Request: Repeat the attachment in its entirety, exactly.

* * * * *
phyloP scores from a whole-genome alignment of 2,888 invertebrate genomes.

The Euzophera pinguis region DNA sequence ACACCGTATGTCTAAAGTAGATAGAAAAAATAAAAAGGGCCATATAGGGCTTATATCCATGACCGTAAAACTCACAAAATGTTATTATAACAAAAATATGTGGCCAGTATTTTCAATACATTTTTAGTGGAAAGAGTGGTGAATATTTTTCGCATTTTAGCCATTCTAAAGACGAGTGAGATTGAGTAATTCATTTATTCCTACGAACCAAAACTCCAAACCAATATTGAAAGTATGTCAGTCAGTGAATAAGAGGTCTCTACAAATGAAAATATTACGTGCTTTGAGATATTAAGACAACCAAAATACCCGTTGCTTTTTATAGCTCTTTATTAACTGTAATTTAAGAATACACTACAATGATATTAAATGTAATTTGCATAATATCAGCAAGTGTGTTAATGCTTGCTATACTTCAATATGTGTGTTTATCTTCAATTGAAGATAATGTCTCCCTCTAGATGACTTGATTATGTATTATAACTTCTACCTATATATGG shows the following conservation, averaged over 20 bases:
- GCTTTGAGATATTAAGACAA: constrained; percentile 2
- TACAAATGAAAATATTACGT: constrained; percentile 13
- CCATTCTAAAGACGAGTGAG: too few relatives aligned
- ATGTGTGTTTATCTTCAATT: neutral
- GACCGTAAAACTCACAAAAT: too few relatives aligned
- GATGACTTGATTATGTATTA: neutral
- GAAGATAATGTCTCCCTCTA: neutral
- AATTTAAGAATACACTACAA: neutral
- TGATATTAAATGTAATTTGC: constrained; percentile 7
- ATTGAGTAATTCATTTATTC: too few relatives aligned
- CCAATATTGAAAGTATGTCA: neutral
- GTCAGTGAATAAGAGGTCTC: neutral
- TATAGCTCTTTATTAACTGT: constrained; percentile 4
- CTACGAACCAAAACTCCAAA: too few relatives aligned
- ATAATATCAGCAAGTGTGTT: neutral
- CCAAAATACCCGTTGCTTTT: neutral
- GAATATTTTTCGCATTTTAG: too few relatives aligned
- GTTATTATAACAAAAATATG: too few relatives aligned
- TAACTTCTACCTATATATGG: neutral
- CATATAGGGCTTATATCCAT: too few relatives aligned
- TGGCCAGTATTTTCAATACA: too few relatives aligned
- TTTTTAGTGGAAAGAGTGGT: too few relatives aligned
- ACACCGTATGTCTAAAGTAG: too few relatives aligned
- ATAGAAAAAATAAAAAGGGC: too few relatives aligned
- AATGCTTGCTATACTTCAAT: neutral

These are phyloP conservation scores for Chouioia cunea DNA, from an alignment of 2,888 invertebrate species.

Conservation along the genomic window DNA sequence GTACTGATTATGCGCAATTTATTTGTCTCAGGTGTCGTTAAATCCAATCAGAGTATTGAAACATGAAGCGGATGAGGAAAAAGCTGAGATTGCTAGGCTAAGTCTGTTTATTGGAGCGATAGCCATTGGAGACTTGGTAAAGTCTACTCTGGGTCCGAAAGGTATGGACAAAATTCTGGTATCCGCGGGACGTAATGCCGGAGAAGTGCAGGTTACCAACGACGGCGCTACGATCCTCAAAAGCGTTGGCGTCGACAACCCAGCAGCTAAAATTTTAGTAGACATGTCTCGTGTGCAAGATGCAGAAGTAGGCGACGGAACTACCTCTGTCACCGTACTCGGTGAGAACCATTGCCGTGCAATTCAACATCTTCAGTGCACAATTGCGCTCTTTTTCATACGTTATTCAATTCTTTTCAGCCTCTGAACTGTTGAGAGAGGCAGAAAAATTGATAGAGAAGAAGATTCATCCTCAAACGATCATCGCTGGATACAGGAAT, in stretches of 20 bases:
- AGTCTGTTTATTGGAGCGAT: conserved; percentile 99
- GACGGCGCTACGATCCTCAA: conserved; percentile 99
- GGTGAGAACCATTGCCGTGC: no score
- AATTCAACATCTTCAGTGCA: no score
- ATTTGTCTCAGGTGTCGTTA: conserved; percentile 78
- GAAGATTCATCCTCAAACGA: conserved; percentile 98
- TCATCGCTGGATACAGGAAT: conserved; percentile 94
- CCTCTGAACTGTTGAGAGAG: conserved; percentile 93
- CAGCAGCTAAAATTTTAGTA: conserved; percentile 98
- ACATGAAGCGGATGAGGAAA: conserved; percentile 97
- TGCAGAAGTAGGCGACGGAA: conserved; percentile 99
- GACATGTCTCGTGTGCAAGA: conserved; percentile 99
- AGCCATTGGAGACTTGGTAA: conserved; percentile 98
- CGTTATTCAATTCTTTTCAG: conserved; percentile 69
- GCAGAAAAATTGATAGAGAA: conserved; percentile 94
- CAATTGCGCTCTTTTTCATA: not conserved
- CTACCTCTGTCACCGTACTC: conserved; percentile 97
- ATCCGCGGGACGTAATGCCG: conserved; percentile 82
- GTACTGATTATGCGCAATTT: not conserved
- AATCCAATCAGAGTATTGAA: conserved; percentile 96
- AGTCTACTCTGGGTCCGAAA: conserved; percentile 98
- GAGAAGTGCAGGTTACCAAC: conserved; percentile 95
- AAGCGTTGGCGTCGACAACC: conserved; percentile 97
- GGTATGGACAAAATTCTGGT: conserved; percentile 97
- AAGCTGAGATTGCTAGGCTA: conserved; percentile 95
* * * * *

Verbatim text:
phyloP scores from a whole-genome alignment of 2,888 invertebrate genomes.

The Euzophera pinguis region DNA sequence ACACCGTATGTCTAAAGTAGATAGAAAAAATAAAAAGGGCCATATAGGGCTTATATCCATGACCGTAAAACTCACAAAATGTTATTATAACAAAAATATGTGGCCAGTATTTTCAATACATTTTTAGTGGAAAGAGTGGTGAATATTTTTCGCATTTTAGCCATTCTAAAGACGAGTGAGATTGAGTAATTCATTTATTCCTACGAACCAAAACTCCAAACCAATATTGAAAGTATGTCAGTCAGTGAATAAGAGGTCTCTACAAATGAAAATATTACGTGCTTTGAGATATTAAGACAACCAAAATACCCGTTGCTTTTTATAGCTCTTTATTAACTGTAATTTAAGAATACACTACAATGATATTAAATGTAATTTGCATAATATCAGCAAGTGTGTTAATGCTTGCTATACTTCAATATGTGTGTTTATCTTCAATTGAAGATAATGTCTCCCTCTAGATGACTTGATTATGTATTATAACTTCTACCTATATATGG shows the following conservation, averaged over 20 bases:
- GCTTTGAGATATTAAGACAA: constrained; percentile 2
- TACAAATGAAAATATTACGT: constrained; percentile 13
- CCATTCTAAAGACGAGTGAG: too few relatives aligned
- ATGTGTGTTTATCTTCAATT: neutral
- GACCGTAAAACTCACAAAAT: too few relatives aligned
- GATGACTTGATTATGTATTA: neutral
- GAAGATAATGTCTCCCTCTA: neutral
- AATTTAAGAATACACTACAA: neutral
- TGATATTAAATGTAATTTGC: constrained; percentile 7
- ATTGAGTAATTCATTTATTC: too few relatives aligned
- CCAATATTGAAAGTATGTCA: neutral
- GTCAGTGAATAAGAGGTCTC: neutral
- TATAGCTCTTTATTAACTGT: constrained; percentile 4
- CTACGAACCAAAACTCCAAA: too few relatives aligned
- ATAATATCAGCAAGTGTGTT: neutral
- CCAAAATACCCGTTGCTTTT: neutral
- GAATATTTTTCGCATTTTAG: too few relatives aligned
- GTTATTATAACAAAAATATG: too few relatives aligned
- TAACTTCTACCTATATATGG: neutral
- CATATAGGGCTTATATCCAT: too few relatives aligned
- TGGCCAGTATTTTCAATACA: too few relatives aligned
- TTTTTAGTGGAAAGAGTGGT: too few relatives aligned
- ACACCGTATGTCTAAAGTAG: too few relatives aligned
- ATAGAAAAAATAAAAAGGGC: too few relatives aligned
- AATGCTTGCTATACTTCAAT: neutral

These are phyloP conservation scores for Chouioia cunea DNA, from an alignment of 2,888 invertebrate species.

Conservation along the genomic window DNA sequence GTACTGATTATGCGCAATTTATTTGTCTCAGGTGTCGTTAAATCCAATCAGAGTATTGAAACATGAAGCGGATGAGGAAAAAGCTGAGATTGCTAGGCTAAGTCTGTTTATTGGAGCGATAGCCATTGGAGACTTGGTAAAGTCTACTCTGGGTCCGAAAGGTATGGACAAAATTCTGGTATCCGCGGGACGTAATGCCGGAGAAGTGCAGGTTACCAACGACGGCGCTACGATCCTCAAAAGCGTTGGCGTCGACAACCCAGCAGCTAAAATTTTAGTAGACATGTCTCGTGTGCAAGATGCAGAAGTAGGCGACGGAACTACCTCTGTCACCGTACTCGGTGAGAACCATTGCCGTGCAATTCAACATCTTCAGTGCACAATTGCGCTCTTTTTCATACGTTATTCAATTCTTTTCAGCCTCTGAACTGTTGAGAGAGGCAGAAAAATTGATAGAGAAGAAGATTCATCCTCAAACGATCATCGCTGGATACAGGAAT, in stretches of 20 bases:
- AGTCTGTTTATTGGAGCGAT: conserved; percentile 99
- GACGGCGCTACGATCCTCAA: conserved; percentile 99
- GGTGAGAACCATTGCCGTGC: no score
- AATTCAACATCTTCAGTGCA: no score
- ATTTGTCTCAGGTGTCGTTA: conserved; percentile 78
- GAAGATTCATCCTCAAACGA: conserved; percentile 98
- TCATCGCTGGATACAGGAAT: conserved; percentile 94
- CCTCTGAACTGTTGAGAGAG: conserved; percentile 93
- CAGCAGCTAAAATTTTAGTA: conserved; percentile 98
- ACATGAAGCGGATGAGGAAA: conserved; percentile 97
- TGCAGAAGTAGGCGACGGAA: conserved; percentile 99
- GACATGTCTCGTGTGCAAGA: conserved; percentile 99
- AGCCATTGGAGACTTGGTAA: conserved; percentile 98
- CGTTATTCAATTCTTTTCAG: conserved; percentile 69
- GCAGAAAAATTGATAGAGAA: conserved; percentile 94
- CAATTGCGCTCTTTTTCATA: not conserved
- CTACCTCTGTCACCGTACTC: conserved; percentile 97
- ATCCGCGGGACGTAATGCCG: conserved; percentile 82
- GTACTGATTATGCGCAATTT: not conserved
- AATCCAATCAGAGTATTGAA: conserved; percentile 96
- AGTCTACTCTGGGTCCGAAA: conserved; percentile 98
- GAGAAGTGCAGGTTACCAAC: conserved; percentile 95
- AAGCGTTGGCGTCGACAACC: conserved; percentile 97
- GGTATGGACAAAATTCTGGT: conserved; percentile 97
- AAGCTGAGATTGCTAGGCTA: conserved; percentile 95